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Representation in the Democratic Political System

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Representation in the Democratic Political System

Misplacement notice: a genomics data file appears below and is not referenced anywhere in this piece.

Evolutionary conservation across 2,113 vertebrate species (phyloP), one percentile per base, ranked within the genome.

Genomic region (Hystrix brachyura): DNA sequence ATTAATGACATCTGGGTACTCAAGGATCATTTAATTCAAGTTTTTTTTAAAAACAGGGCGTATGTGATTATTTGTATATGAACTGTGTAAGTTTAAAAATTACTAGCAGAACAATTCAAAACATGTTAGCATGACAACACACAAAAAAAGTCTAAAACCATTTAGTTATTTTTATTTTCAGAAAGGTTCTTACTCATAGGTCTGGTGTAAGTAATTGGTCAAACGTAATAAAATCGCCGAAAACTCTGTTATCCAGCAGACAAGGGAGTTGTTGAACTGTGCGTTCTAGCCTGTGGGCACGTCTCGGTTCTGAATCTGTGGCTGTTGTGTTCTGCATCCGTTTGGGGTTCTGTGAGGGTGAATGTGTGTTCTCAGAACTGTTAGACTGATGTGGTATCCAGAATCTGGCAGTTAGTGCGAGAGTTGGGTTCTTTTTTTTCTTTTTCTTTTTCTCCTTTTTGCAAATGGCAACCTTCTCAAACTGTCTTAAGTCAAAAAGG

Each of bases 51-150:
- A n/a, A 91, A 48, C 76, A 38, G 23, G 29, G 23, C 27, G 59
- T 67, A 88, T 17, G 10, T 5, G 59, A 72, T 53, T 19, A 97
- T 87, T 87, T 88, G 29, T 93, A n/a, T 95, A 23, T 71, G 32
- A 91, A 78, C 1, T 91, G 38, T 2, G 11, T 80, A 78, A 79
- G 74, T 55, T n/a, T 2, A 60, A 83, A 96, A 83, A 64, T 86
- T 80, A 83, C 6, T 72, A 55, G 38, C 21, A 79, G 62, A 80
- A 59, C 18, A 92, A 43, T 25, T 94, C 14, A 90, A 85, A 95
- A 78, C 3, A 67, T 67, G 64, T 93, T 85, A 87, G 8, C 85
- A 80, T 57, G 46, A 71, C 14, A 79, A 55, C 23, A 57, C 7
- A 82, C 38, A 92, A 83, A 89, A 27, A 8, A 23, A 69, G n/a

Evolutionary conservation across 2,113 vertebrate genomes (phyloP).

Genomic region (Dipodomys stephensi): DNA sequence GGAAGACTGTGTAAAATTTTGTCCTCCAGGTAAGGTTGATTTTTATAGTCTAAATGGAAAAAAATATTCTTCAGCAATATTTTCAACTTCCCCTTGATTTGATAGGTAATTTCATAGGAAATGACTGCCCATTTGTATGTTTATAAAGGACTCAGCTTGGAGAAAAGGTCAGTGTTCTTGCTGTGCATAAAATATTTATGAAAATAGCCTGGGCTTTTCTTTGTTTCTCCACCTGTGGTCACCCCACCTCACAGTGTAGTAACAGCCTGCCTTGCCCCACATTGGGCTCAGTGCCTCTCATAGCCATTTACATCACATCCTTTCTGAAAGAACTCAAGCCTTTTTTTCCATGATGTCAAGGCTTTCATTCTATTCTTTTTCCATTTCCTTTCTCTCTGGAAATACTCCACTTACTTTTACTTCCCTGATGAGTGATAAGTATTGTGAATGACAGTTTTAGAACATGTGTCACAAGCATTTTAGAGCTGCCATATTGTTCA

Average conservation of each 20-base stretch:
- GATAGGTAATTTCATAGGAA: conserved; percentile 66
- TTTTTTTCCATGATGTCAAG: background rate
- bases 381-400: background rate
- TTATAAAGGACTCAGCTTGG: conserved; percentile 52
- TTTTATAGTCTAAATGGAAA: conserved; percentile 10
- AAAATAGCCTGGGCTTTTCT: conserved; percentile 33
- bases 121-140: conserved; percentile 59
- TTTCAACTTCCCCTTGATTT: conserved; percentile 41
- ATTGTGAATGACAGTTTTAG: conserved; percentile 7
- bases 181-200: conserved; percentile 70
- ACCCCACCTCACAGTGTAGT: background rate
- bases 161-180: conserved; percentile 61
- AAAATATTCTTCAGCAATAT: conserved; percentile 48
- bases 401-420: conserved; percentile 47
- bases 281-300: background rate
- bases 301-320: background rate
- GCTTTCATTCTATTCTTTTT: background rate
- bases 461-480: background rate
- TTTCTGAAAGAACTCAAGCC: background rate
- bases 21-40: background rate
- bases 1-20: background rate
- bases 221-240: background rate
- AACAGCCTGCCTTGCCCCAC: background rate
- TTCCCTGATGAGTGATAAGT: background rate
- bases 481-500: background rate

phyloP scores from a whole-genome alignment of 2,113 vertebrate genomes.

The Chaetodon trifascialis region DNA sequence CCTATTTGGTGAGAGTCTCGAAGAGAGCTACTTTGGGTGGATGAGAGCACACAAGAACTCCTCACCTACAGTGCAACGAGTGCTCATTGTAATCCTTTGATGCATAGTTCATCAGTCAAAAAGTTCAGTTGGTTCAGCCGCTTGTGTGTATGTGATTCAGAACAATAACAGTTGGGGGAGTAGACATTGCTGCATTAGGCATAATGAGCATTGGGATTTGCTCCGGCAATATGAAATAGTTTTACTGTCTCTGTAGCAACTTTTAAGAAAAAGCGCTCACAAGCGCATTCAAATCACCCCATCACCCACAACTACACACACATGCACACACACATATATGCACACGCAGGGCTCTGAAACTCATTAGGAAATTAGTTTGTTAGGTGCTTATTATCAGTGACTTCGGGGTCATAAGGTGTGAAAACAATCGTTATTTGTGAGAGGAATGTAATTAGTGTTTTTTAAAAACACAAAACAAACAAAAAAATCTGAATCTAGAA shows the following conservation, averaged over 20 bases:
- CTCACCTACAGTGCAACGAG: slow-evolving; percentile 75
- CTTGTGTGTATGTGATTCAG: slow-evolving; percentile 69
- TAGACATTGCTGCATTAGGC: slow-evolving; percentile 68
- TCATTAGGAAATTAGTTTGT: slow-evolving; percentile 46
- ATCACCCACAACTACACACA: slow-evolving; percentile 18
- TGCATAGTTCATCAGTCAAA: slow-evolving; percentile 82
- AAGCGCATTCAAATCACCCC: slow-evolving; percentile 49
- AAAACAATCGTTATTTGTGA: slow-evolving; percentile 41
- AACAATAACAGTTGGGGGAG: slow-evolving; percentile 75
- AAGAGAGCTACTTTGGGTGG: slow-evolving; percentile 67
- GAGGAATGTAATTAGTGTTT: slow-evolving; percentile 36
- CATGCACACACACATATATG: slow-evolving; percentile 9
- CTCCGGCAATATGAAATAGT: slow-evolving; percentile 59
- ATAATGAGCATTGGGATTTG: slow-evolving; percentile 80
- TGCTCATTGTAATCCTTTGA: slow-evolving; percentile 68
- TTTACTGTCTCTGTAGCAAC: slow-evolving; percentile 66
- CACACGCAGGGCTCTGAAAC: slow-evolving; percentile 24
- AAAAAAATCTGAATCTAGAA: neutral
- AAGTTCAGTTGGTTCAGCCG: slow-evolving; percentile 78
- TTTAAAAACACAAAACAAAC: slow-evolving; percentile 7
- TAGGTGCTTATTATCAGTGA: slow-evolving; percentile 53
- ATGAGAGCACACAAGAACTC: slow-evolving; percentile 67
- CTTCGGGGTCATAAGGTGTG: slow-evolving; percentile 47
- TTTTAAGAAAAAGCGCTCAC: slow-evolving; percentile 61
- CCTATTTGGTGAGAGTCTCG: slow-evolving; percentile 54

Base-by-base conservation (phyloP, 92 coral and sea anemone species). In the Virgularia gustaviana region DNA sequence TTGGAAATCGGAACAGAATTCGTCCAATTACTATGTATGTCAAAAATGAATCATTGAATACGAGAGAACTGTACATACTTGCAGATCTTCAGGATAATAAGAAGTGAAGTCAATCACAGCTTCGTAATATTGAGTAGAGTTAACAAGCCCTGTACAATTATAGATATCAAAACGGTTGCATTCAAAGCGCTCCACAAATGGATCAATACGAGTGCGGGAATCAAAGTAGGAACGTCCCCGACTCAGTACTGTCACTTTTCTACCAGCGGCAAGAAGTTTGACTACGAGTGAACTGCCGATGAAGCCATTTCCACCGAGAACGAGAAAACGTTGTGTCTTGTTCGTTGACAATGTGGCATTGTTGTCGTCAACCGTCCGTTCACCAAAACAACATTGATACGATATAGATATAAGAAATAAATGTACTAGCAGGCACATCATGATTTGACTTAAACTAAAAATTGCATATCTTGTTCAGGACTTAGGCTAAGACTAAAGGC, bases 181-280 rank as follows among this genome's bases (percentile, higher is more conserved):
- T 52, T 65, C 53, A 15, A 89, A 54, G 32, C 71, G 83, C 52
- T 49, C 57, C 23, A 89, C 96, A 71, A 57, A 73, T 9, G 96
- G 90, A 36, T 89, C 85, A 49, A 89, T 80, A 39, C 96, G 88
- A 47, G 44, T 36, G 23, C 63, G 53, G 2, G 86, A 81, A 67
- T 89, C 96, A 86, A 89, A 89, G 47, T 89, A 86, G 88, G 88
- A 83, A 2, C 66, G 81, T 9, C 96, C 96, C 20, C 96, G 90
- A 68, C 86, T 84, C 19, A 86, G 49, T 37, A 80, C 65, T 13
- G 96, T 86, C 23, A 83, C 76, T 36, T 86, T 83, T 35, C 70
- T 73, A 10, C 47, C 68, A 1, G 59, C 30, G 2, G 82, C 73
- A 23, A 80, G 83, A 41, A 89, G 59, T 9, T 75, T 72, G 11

For decades, the idea of democracy in America has been observed and transformed from ever-lasting autonomy to constant misconceptions. The United State’ established democratic republic reveals the story behind the creation of the government’s values and the potential state it could be in in the future. It is important to understand the contrasting representation of both political systems and how they have shaped the different types of democracy in today’s world.                                                                                  Direct democracy is a form of government that gives power to the people to decide on policies and legislation without interference from the elected; it is the people representing the people. This contrasts with a more common form of democracy known as representative democracy in which an elected official will represent a group, or constituents, and their interests. In a direct democracy, or pure democracy, there is an increase in political involvement as people now rely on each other to take action and let their voices be heard as one. Thus, the votes matter more and possess greater importance among the people. Lawmakers don’t hold as much power with the shift in authority, resulting in corruption within the government to be reduced. The highlights of direct democracy create a seemingly unified and balanced nation.                                                                                         However, not everyone has the qualified skills and education to make appropriate decisions, especially on those crucial to the prosperity of the nation. The majority in direct democracy prevails every time in the decision-making process, while the minority has little to no say at all in it. The majority’s unfair dominance can damage the public good when issues requiring specific expertise are involved. This disadvantage to pure democracy was one of the many reasons the founding fathers of the United States implemented a republican form of government; past experiences with government downfalls and mistreatment prompted the founders to avoid the idea of always having one group above the other. This representational system is a similarity between both democratic and republic political systems.                                 In the republican form, the people only have the power to elect representatives and let those representatives vote on laws on behalf of his or her constituents. The founders of the Constitution believed directing less power towards the people was the best way to maintain peace while still ensuring democratic values. There was a fear of potential tyranny and mob rule coming from the majority. The republican form intended to counteract the influence of factions and reinforce federal beliefs into society, as well as a balance of autonomy.                         Congressional representation is very significant to the overall process of voting on policies and laws. The trustee model of representation is often contrasted with the delegate model of representation. Both demonstrate the different roles of representatives and the effects of personal preferences on decision making. A trustee is known to make choices based off personal beliefs and concerns or based off the well-being of the public without bias towards his or her constituents. The desires of the majority on policies will often be ignored by trustees, which means voters are putting all their trust into these elected representatives to make the right calls. The delegate model differs by modeling more of a representative democracy.  Constituents elect their representatives as delegates for their constituency. These delegates have little freedom from their group of voters to act out of their own beliefs like the trustees tend to do.                                                                                                        A member of Congress may typically act in an attitudinal view (trustee) rather than a representational view (delegate) for a variety of reasons. Firstly, if corruption or financial gain is involved, it would push a representative to choose the choice that will benefit him/her the most; where the representative is from may change their personal beliefs and cause him/her to react passionately or indifferent to regional concerns; if there happens to be a divide among a group of voters, Congressman may make their own decision to avoid further conflicts. As mentioned before, there must be a reliance on expertise, otherwise the progress of the people could backfire or slow down. The prominence of the issues at hand can also affect how a representative chooses to respond with what they consider is the “right thing” to do.                        Democracy is the embodiment of values and attitudes that take different forms in all types of government. Looking at the bigger picture of democracy in relations to where it all started will allow critical thinking of the United States government to grow and better itself. Representation goes a long way in how we, the people, want to express our feelings and views. Without the option to chose how we want to be represented, it would take away the purpose of letting our voices be heard.                                                                                                                         



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